The underlying assumptions that we find absurd are as follows:

@carolineholding—The idea that one's socioeconomic status is also (or should be) an ideological determinant.

@PennyRed—The idea that the more she wrings her hands about her privilege, the more righteous she is. And that public, self-righteous moral preening is anything but unbecoming.

@Prolapsarian—Not sure what idea is being expressed here. Help?

@PennyRed—The idea that taxing the bejezus out of the evil rich is always morally correct.

@MarkOneinFour—The idea that what one thought and felt in one's 20s ought to be yearned for instead of grown out of.

@ihatehackney—The idea that gender/sex MUST BE independent of biology; the idea that stifling other people's trivial, non-compliant conversations is a moral victory.

@ihatehackney—The antiquated Marxist vocabulary: "direct action collective"; the need to fulfill oneself by pissing in other people's cornflakes; the inability to recognize that cutting off gas supplies hurts the poor and needy FIRST and WORST.

That's just what I pulled out of my elbow. There's SO much more to be gleaned...

Greg

...thinking that behaving like an obnoxious arse during an otherwise mundane and innocuous conversation counts as an achievement.

R. Ville's motive was undoubtedly to derail a conversation that did not - and would not - centre on him/her. Mediocre Dave is appropriately labelled.

blackmamba

"Mediocre Dave is appropriately labelled."

I'm not so sure. I think he may be suffering from delusions of mediocrity.

David

Dicentra wins cake.

Karen M

Our biggest tasks r 2 defeat the two ideological pillars of adulthood: 1) that we have to pay our debts and 2) that we have to have jobs.

Why Marxists have trouble getting a mortgage.

John D

Enormous Leftwing Conscience™.

Enormous Leftwing Ego™.

Fixed.

David

Why Marxists have trouble getting a mortgage.

What’s funny – well, maybe not funny… What’s interesting is that many of the slacker ‘anarchists’ and ‘critical theorists’ featured in this series are, knowingly or not, following Marx’s own personal example. Anyone familiar with the actual life of Uncle Karl will recognise the rejection of responsibility and reciprocity, the colossal vanity and sense of entitlement, the chronic dependence on (and repeated exploitation of) friends, family and bourgeois values, the fits of spite and childlike rage, the apocalyptic fixations, and the instinctive contempt for people who dare to disagree.

Thomas Sowell’s essay Marx the Man is a handy summary and quite revealing.

Peter

David, according to Paul Johnson, Marx's mother, tired of being hit up for money by her son, once mused that she wished Karl would try to amass some capital rather than just write about it.

David

Peter,

It might be interesting to take a toothcomb to Marx’s writing and see just how much of it is more plausible as an elaborate rationalisation of his own chronic mooching and personal demons.

Bart

I'm not that familiar with Marx's writings, but I am curious: did he ever presume himself to be an artist, declare that his self proclaimed artist status gave him preternatural powers of truth-seeing not accessible by the common rabble, then hint heavily that he therefore should have his existence subsidised by other people without his having to work? Or is this a modern innovation?

DMartyr

This would be the most brilliant coffee table book EVAH!

http://www.blurb.com/

dicentra

Dicentra wins cake.

Rats. I just swore off carbs and sugars.

rabbit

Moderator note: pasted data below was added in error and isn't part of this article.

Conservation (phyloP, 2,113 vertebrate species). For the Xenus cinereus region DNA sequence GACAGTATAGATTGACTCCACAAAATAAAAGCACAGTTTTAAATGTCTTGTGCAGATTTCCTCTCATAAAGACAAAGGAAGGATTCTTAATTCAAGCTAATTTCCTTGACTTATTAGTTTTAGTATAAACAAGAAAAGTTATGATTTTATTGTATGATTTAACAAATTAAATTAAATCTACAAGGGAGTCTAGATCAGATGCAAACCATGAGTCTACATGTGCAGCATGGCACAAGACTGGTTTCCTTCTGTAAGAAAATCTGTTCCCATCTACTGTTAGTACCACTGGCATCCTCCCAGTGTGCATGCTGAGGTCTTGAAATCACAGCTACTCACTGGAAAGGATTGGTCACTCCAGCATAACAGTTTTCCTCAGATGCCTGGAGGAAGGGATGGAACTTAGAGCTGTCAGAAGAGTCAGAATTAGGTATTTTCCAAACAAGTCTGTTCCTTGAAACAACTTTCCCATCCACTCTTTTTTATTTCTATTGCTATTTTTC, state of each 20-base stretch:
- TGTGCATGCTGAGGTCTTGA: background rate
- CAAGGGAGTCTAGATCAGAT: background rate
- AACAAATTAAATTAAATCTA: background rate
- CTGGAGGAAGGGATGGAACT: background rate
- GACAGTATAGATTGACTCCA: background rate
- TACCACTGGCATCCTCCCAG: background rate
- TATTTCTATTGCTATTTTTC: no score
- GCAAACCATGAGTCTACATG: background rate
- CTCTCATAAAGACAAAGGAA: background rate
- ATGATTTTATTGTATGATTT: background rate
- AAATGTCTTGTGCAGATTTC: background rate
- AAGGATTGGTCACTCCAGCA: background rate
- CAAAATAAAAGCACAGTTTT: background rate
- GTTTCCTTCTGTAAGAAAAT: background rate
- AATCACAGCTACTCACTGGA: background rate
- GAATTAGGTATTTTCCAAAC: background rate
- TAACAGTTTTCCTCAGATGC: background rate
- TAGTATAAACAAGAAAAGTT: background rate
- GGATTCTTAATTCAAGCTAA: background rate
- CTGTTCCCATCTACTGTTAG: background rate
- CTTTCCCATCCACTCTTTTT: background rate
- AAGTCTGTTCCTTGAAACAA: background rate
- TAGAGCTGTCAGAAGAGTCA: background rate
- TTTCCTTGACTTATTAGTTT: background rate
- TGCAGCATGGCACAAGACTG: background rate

Sloth and parasitism clothed in a fig leaf of political righteousness. In former centuries they would have been shipped to Australia.

Mr. X

On the topic of leftist rubbish, the Guardian's got a piece out today which is bizarre even by their standards:

http://www.guardian.co.uk/society/2013/jan/03/paedophilia-bringing-dark-desires-light

Squires

"...how much of it is more plausible as an elaborate rationalisation of his own chronic mooching and personal demons."

"...declare that his self proclaimed artist status gave him preternatural powers of truth-seeing not accessible by the common rabble, then hint heavily that he therefore should have his existence subsidised by other people..."

The Muhammad of the West.

Fiend's Brave Victim

I cut off people's gas supplies for an actual (well paid, even) job. In context I think that's perfect irony...

Fiend's Brave Victim

Bart: No no no, Marx claimed not that he was an 'artist', but that we would all be artists, such was the liberation he was to provide to us. As explained to me many years ago by an eager young Marxist. You'll probably find him on twitter somewhere or in a mental health clinic.

I don't think Marx said anything about art progressing from the representation of beauty to the polemical posturing of adolescents, but then it has been a long time since I read it. And actually it would explain the whole 'we are all artists' thing.

Tom Foster

Laurie's latest in the Guardian today about the cost of train travel hilariously claims that "it costs £101 to get to Norwich". As various people then point out, she doesn't even think it's worthwhile telling us where she's travelling *from*.

I mean, *everyone* lives in Islington, don't they?

David

More on the “isn’t this work thing just awful” theme. Nina Power – noted here previously – wants to “abolish existing structures.” Though how and to what end, and what might replace them, is, as usual, rather vague, indeed entirely undefined. Being a Nina Power article, it’s long on assertion, much of it bizarre, and short on logic or realism.

Still, never mind. When our Marxoid betters take charge everything will be free, comrades!

[ Added: ]

Note that when someone draws attention to the article’s wild fantasy and lack of substance, our fearless “anti-capitalist” replies, somewhat snootily: “[Abolishing work] is a fairly standard anti-capitalist argument. Surprised you’ve never encountered it before.” Pressed on this curious, albeit typical, lack of detail, our Marxoid radical gets a little sly: “Comment is Free is not really the place for speculative political economy. Presume the article is to prompt that.”